Fraudulent and faulty medical implants

Shaken by two medical implant scandals, France is scrambling to rebuild confidence in its system of medical products and medication surveillance, John Brosky reports

Mathieu Cynober
Mathieu Cynober

First came the discovery that up to 500,000 women in 65 countries received breast implants with subgrade silicone gel made in La Seyne-sur-Mer by Poly Implant Prothese (PIP). The owner of PIP was thrown in jail and a new National Agency of Medicine and Health Product Safety (ANSM) was created, replacing the former French Agency for the Safety of Health Products (AFSSAPS). Never mind that it’s the same functionaires with ‘the same missions, rights and obligations,’ according to the government statement.

Increased implants scrutiny turned up another scandal earlier this year, when health agency officials found non-certified hip implants made in Roissy-en-France by Ceraver were sold to around 60 French hospitals. Officials said there is no reason to believe patients are in danger from the experimental antibacterial surface coating, but all the same they confiscated 1,000 more of the company’s artificial hips.

The scandals have raised more questions than answers about the regulatory process and also point to the shortcomings in the system. Even the newly launched European Databank on Medical Devices (EUDAMED) can only show a fragment of the total universe of data on implants.

In the heart of France at an industrial centre for orthopaedic implants, an initiative is now underway to address the challenges of creating a bigger picture for medical implants with Big Data.

Launched at Medtec France in May, INNOVIMPLANT is a collaborative project among companies and partners in the I-Care Cluster. The Innovimplant programme is far from a reactive or defensive effort aiming only to track down failing products. The organisers believe there are opportunities for innovation to be found by mining information about implants that will improve both products and processes.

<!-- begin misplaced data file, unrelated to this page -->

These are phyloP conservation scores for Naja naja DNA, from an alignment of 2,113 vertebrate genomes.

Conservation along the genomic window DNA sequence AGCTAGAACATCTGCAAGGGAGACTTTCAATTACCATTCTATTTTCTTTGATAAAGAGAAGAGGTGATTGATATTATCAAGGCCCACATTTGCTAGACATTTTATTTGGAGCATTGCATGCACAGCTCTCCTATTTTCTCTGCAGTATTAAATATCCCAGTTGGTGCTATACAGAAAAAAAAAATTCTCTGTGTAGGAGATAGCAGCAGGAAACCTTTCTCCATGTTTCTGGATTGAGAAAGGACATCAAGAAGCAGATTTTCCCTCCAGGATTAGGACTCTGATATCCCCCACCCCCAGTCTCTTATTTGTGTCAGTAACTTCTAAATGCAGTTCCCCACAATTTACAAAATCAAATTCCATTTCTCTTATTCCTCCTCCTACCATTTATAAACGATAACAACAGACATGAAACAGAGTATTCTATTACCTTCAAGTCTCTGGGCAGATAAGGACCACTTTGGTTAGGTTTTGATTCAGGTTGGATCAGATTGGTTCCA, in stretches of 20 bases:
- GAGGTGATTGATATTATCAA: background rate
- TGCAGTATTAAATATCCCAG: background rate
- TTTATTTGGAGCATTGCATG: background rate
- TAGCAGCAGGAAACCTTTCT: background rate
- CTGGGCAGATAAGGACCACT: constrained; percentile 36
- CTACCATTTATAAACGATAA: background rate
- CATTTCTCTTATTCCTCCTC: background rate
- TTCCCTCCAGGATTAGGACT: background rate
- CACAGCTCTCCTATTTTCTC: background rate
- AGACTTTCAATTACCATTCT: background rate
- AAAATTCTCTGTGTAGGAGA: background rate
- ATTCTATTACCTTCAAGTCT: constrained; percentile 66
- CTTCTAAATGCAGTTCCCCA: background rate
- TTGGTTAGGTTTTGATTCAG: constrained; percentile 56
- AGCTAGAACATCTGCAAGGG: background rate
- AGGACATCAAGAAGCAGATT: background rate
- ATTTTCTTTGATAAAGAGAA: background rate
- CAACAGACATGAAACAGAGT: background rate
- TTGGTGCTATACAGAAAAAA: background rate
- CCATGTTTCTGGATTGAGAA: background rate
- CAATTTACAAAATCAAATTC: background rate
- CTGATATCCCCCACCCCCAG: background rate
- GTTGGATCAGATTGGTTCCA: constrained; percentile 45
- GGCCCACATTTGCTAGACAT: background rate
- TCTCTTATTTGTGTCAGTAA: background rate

Coordinated by Pôle des Technologies Médicales in Saint-Etienne, the programme seeks to gather and then exploit data already available about medical implants that is widely dispersed along the entire value chain from the manufacture of the product to its use with patients and beyond in follow up clinical studies.

The Region Rhône-Alpes and the Saint-Etienne Metropole provide Innovimplant funding. Presented by Anne-Sophie Gouzy, Director of the Pôle, she highlighted the increasing demand for more information about implants, not only by regulators, but companies to better define opportunities.

The challenges today to the competitiveness of companies in a crowded market include the increasingly stringent regulatory system, but also decreasing reimbursement levels and greater expectations on the part of more exacting patients, she said, adding that a central source of data could indicate numerous opportunities for both industrial and clinical actors, as well as serving as a powerful lever for innovation.

In a first step, Innovimplant will identify sources, gather and structure the information.

The goal is to define by the end of the year a series of concrete and collaborative projects to be undertaken with funding from regional sources.

At Medtec France in Lyon a preliminary study showing the complexity of the programme and opportunities was presented by Mathieu Cynober, health technologies practice leader for Tech2Market. ‘What we’ve found is how distributed and dispersed the information captured for implants actually is among vendors, regulators and hospitals with each stakeholder having a limited scope of data but no interoperability of data for sharing,’ he reported. ‘It sounds very conceptual, but behind this programme there is very specific information useful to all actors in the chain of utilisation.’

State insurance funds, for example, may have epidemiological information with patterns of use, causes and effects of implantations, patient quality of life after implantation, and post-operative symptoms that emerge.

Hospitals have data on how de­vices are stored, hygienic conditions and rates of infection, purchasing patterns and handling in the supply chain. Clinical data sources could help evaluate how products and technologies are used, identify best practices and show companies how to adapt tools and implants to facilitate better pre-operative plan­ning and choice of products.

According to Anne-Sophie Gouzy, ‘Innovation does not come strictly on the technical level. Ultimately, innovation results from better information that hopefully adapts technology for the health ecosystem in a more sustainable way.’


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